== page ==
“The Fed raised the basis points again, so this means that interest rates have gone up.” This is not always the case! Right now, more than ever, it is crucial for prospective buyers and sellers to be in the know regarding rates and how they fluctuate. Even the smallest mortgage rate decreases results in more showings. To understand mortgage rates, we have to learn their correlation to the Fed, and in turn, their basis point changes. 

Last Wednesday, the Federal Reserve implemented its second 0.75 percentage point interest rate increase for the purpose of reining in inflation without encouraging a recession. Many people are under the impression that this rate hike is exclusively for mortgages. In actuality, this change is directly to the federal funds rate. Mortgage rates are a trickle effect. 


The Federal funds rate determines how much interest financial institutions can charge one another to borrow money overnight. However, there are so many other rates and factors in the economy that are tied to lending as a whole. Any increase by the Fed has a direct impact on interest consumers pay when they carry debt, take out a loan, yields on savings accounts, etc. A nearly exclusive list of factors that play into mortgage rates are the Federal Reserve, Bond Market, Secured Overnight Finance Rate, Constant Maturity Treasury Rate, Economic Health, Inflation, and Recession.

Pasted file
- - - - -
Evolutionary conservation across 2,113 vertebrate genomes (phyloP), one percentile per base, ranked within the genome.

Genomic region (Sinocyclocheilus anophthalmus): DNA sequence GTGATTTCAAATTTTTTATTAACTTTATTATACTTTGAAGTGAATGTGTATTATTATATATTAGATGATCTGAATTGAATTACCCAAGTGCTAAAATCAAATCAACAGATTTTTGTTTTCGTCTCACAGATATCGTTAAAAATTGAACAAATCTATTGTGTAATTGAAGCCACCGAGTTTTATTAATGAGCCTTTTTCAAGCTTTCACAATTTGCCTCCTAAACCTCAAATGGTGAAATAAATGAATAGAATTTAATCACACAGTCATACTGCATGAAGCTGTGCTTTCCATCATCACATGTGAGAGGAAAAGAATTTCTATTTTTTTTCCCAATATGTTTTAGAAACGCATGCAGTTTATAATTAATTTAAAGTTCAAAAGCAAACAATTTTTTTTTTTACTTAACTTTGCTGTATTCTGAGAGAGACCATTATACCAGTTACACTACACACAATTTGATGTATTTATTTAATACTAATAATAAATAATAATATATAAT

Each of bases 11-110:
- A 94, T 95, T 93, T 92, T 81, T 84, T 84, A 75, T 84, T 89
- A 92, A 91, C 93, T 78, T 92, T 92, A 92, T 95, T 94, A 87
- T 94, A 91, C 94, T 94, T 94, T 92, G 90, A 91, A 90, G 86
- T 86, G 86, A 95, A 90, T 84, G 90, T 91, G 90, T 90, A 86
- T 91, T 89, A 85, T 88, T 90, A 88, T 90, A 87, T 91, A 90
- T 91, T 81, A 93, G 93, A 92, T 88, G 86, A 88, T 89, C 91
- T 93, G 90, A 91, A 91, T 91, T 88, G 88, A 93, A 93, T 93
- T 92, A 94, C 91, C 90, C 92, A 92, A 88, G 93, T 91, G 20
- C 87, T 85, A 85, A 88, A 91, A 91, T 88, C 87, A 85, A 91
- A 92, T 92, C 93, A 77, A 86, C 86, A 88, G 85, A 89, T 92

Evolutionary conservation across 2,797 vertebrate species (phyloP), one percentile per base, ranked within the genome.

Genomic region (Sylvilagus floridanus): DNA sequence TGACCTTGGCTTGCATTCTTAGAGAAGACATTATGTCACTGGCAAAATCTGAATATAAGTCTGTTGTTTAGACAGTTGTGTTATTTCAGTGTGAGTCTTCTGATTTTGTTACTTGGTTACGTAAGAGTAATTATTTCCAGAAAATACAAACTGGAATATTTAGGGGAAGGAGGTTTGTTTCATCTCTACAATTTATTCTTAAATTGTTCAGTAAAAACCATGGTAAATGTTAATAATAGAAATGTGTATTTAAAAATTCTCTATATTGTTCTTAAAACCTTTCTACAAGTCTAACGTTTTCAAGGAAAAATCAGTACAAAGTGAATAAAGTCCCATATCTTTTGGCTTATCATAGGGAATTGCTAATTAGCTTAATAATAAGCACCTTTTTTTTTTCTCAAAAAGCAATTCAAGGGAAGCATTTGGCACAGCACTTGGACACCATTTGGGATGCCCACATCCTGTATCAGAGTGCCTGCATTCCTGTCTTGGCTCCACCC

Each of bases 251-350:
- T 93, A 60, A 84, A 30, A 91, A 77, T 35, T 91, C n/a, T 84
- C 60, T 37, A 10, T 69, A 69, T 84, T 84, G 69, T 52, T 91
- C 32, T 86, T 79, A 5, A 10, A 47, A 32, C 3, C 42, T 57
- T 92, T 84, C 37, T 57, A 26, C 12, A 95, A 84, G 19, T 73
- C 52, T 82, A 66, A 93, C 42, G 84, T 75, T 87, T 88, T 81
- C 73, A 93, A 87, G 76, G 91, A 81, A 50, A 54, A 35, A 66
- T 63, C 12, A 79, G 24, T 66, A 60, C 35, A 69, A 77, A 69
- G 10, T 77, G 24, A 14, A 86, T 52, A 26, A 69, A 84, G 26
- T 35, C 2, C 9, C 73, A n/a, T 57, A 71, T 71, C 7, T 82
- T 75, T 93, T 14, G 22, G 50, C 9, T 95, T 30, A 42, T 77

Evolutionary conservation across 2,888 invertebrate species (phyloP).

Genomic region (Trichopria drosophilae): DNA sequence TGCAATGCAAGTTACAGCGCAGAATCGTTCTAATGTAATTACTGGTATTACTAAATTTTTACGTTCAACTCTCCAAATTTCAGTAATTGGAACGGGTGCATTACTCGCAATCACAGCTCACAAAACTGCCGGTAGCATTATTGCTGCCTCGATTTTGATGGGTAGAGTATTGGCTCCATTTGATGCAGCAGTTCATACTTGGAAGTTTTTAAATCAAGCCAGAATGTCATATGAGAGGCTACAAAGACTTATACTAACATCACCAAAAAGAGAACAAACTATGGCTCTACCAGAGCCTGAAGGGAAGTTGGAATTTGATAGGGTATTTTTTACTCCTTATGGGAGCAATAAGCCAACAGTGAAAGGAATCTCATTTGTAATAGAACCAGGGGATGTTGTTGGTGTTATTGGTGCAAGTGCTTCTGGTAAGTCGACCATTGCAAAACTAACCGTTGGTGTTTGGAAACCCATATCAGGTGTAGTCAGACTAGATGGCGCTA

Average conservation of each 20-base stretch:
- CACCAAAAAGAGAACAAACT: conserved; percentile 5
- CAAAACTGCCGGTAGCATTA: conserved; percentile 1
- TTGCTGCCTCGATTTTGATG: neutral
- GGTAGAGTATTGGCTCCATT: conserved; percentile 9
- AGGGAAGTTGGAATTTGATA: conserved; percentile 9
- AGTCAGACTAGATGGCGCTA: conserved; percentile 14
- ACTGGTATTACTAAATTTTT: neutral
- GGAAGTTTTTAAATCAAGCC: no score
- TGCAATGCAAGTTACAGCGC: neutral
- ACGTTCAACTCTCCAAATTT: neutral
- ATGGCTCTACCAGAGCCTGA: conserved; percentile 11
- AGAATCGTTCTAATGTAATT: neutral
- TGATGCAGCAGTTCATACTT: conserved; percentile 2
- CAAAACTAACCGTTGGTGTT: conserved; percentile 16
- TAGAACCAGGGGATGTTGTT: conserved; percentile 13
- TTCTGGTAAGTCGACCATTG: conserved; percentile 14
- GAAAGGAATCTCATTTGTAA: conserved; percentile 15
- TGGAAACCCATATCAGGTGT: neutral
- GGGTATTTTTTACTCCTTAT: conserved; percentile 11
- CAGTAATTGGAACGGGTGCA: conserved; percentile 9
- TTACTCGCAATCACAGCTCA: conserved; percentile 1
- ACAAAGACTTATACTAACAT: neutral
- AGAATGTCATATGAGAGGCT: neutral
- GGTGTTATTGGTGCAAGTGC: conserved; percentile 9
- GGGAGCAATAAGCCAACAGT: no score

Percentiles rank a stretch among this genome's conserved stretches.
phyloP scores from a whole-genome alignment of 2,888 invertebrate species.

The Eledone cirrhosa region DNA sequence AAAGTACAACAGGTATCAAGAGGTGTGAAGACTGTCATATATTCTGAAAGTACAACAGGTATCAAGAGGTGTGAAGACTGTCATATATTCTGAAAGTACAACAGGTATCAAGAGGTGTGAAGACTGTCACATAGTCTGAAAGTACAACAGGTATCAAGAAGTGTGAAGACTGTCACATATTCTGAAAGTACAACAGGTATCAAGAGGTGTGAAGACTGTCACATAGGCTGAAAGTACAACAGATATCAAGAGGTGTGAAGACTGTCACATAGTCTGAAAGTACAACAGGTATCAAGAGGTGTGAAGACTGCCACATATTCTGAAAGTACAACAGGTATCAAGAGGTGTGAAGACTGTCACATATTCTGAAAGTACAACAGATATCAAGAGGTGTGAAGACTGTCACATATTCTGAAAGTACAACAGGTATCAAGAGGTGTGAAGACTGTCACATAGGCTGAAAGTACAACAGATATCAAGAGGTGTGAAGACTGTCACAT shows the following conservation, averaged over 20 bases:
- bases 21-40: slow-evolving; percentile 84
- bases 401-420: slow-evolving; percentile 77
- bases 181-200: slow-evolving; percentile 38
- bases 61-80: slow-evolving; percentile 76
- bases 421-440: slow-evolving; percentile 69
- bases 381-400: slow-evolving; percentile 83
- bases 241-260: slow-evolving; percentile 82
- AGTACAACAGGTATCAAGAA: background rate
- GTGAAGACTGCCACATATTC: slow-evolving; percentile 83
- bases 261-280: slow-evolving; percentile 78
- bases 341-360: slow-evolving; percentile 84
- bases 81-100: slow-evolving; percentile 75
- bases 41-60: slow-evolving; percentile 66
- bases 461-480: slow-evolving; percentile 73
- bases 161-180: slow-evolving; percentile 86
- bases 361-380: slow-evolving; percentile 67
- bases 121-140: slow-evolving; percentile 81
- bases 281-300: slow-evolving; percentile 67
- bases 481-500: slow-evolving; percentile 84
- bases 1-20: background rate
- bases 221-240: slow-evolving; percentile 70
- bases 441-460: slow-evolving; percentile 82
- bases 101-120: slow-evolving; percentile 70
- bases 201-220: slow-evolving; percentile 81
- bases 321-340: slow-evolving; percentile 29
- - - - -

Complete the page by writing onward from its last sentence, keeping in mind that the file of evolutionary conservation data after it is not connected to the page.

All of this is great, but what does it mean for mortgage rates? That’s what this audience cares about! Long story short, interest rates are back in the upper 4%. Why? The Fed hikes rates to cool the economy, and if successful in their efforts, mortgage rates may remain the same or come down slightly. We are currently in the latter scenario. However, if the hike is unsuccessful, then costs of mortgages could again trend upwards, along with most goods and services. If the economy rapidly cools and recession is imminent, rates could drop again.

At the end of the day, this is the best (full picture) way to look at rates. The Fed adjusts basis points based on inflation and recession stats, and this directly affects lending institutions. Lending institutions take into account many other factors before setting interest rates for home loans. We are in the day and age of media driven fear, and sometimes a second opinion or explanation can alleviate some stress. As in any market – purchase within your means in such a way that aligns with your long term investment goals. Real estate is an amazing addition to your portfolio, regardless of rates. There are many other factors that are just as, if not more, important.

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